Written by Jamie Martin, editor of Simple Homeschool and blogger at Steady Mom
When we begin our homeschooling journey, we so desperately want to do things “right.” We want to use the right materials, books, curricula, and get the “right” results from our little ones.
It was with these thoughts and intentions in mind that I first came across the word “twaddle” — a word I’d never heard before my venture into home education began.
What is twaddle anyway?
According to dictionary.com, twaddle is “a term used to describe trivial or foolish speech or writing; nonsense.”
When it comes to books twaddle usually refers to dumbed-down literature for children. Examples include most books based on kids’ television shows, abridged versions of classic books that simplify the language and meaning, and books that don’t leave scope for a child’s imagination.
History of twaddle
Educational pioneer Charlotte Mason originally coined the term “twaddle.” Mason was a British educator who devoted her life to improving the quality of education in the 19th century.
From Mason’s book Home Education:
“Even for their earliest reading lessons, it is unnecessary to put twaddle into the hands of children. That children like feeble and tedious…story books, does not at all prove that these are wholesome food; they like lollipops but cannot live upon them.”
From her book School Education:
“The question resolves itself into–What manner of book will find its way with upheaving effect into the mind of an intelligent boy or girl? We need not ask what the girl or boy likes. She very often likes the twaddle of goody-goody story books, he likes condiments, highly-spiced tales of adventure.
We are all capable of liking mental food of a poor quality and a titillating nature; and possibly such food is good for us when our minds are in need of an elbow-chair; but our spiritual life is sustained on other stuff, whether we be boys or girls, men or women.”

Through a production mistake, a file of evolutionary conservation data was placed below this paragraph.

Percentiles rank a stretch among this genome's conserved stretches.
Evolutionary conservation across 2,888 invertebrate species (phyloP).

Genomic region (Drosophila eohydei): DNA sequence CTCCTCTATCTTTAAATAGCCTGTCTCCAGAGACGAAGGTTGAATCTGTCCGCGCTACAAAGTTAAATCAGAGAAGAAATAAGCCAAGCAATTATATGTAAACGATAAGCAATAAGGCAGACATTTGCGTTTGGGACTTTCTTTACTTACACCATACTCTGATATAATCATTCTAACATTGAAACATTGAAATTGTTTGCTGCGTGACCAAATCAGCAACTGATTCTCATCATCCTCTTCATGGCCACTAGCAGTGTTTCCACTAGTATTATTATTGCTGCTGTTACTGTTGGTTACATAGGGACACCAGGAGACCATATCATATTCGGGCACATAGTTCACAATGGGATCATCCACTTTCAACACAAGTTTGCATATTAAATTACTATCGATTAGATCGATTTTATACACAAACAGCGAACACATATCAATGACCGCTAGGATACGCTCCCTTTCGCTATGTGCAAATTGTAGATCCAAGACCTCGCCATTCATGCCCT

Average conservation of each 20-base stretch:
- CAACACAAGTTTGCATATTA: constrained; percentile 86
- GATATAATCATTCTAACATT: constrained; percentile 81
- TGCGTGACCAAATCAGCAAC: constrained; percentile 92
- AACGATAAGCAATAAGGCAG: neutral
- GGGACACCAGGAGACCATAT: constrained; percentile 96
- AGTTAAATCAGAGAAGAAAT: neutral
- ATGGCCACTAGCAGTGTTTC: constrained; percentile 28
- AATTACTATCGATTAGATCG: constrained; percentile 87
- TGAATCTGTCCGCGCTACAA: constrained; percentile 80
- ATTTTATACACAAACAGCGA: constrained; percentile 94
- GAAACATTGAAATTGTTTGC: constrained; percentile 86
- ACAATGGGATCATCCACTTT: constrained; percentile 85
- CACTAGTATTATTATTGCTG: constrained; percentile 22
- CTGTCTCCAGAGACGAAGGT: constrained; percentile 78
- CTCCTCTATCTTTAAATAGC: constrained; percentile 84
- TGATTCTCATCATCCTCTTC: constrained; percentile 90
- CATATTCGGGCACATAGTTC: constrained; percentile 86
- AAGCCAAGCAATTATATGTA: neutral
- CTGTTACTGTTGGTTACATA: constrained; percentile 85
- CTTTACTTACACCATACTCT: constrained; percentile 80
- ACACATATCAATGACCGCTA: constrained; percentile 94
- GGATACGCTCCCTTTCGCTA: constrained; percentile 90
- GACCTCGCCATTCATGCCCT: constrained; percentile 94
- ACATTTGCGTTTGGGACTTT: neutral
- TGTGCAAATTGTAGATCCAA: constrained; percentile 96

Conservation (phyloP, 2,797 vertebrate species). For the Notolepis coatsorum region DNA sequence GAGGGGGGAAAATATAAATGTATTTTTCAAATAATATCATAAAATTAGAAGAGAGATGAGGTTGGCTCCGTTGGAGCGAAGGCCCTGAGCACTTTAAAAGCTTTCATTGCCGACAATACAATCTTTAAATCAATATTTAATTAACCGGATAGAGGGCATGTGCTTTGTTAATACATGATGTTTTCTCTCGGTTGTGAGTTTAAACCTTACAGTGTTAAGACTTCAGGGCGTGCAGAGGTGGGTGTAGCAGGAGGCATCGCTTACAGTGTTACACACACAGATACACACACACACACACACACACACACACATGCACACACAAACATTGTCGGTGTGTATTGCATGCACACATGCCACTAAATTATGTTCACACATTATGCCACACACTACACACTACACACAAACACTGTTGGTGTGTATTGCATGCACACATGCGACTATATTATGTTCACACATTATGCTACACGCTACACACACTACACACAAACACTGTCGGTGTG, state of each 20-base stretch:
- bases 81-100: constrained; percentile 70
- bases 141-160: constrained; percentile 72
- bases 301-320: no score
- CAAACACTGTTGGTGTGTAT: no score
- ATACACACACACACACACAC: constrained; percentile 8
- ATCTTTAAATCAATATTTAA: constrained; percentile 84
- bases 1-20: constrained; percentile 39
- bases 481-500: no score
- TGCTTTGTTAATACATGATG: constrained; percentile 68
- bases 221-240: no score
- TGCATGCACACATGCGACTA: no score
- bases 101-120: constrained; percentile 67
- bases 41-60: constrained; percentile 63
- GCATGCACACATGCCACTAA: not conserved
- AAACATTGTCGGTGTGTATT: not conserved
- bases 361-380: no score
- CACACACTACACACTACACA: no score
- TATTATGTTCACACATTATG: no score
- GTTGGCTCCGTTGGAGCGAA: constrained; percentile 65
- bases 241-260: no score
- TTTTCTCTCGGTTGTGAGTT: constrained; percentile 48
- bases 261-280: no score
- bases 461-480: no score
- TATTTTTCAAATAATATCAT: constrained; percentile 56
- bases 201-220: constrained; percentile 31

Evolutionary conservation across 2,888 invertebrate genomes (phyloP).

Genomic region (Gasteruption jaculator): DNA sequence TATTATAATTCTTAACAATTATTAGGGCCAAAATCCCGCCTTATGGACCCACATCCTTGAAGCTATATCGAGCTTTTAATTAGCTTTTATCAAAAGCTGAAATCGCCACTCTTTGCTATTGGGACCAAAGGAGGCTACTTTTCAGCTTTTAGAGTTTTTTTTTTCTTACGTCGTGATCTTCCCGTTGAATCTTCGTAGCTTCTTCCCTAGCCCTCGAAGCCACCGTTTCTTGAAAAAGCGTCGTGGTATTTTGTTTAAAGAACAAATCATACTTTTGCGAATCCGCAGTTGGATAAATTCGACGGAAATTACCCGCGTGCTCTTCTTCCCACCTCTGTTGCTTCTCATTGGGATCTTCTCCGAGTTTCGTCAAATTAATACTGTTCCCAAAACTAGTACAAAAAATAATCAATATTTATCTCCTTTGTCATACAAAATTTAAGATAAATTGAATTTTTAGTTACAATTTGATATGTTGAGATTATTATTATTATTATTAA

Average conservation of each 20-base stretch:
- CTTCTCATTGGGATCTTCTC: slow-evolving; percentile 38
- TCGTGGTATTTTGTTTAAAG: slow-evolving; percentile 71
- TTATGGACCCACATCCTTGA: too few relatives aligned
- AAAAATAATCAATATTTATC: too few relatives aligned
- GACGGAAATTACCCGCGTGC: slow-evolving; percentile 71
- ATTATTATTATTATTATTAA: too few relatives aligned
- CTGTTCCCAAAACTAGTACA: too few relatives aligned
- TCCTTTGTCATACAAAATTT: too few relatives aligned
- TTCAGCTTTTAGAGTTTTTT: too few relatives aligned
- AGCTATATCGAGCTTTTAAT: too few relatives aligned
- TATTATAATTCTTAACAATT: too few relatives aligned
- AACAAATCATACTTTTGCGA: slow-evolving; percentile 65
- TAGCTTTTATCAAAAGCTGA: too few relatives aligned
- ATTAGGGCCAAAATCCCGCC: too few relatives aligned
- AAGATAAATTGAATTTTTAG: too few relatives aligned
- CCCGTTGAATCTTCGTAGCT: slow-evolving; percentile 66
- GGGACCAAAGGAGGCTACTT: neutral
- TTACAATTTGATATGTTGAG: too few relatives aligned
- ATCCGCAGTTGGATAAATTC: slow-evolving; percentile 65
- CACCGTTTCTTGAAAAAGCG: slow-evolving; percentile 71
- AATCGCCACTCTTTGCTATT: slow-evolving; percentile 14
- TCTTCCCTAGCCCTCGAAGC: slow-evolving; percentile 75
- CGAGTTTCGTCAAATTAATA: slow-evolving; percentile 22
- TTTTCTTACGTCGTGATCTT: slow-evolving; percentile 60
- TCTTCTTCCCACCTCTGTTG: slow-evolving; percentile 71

Definition of a classic
If we don’t want excessive twaddle in our homes, then what’s the alternative?
Classics. Unfortunately, though, many of us mistakenly believe that classics are either boring or old. Nothing could be further from the truth!
In our home we pull much of our educational philosophy from the ideals of Thomas Jefferson Education. I love the TJEd definition of a classic, a work “that inspires greatness.”
This means that classics exist in every possible field of study, from sewing to surfing, and that we can easily tell if a work is a classic by the reaction it births within us. Does it inspire? Does it make our children want to learn more? Do we want to reread it because we discover something new each time? These are the titles we want to saturate our homes with.
And we don’t have to have too many to bring about positive results. I think of the books that line our walls as those we want to carry on a relationship with–those that are old friends. Others may come in and out–from the library or other sources–but those that stick with us are the ones we return to again and again.
The 80/20 principle
If we attempt to avoid twaddle, should we never let our kids look at a comic strip? I remember stressing over this point when I first found out about Charlotte Mason’s ideas.
I so badly wanted to get it “right,” but my attempts made me feel hypervigilant and unrelaxed. It sounded like exposure to twaddle would be the end of my kids and ruin their educations. (Can you tell I have an all or nothing personality? ;))
But what I’ve found is that if we surround our kids with the exceptional 80 or 90 percent of the time, we can flex with the other 10 to 20. A couple of years ago I even purchased a Go Diego Go early reader for my little people. They were really into the show at that stage and I hoped the tie-in might encourage them to want to read it.
Guess what? No permanent damage done!
I have high goals for my kids’ learning–a lengthening attention span, a love of language and the intricacies of words, and a developing vocabulary. Keeping twaddle out of our home helps us head in the direction of these goals.
But I don’t have to fret and worry about the occasional Dora the Explorer picture book either. A lollipop every once in a while won’t ruin a whole foods diet. Relax, go forth, and read!
Further reading on Charlotte Mason and twaddle:
- Educating the WholeHearted Child by Clay and Sally Clarkson
- A Charlotte Mason Companion by Karen Andreola
- For the Children’s Sake by Susan S. MacAulay
- Choosing good books for your children
- 7 characteristics of a Charlotte Mason education
- Twaddle-free books for preschoolers
How do you deal with twaddle in your home?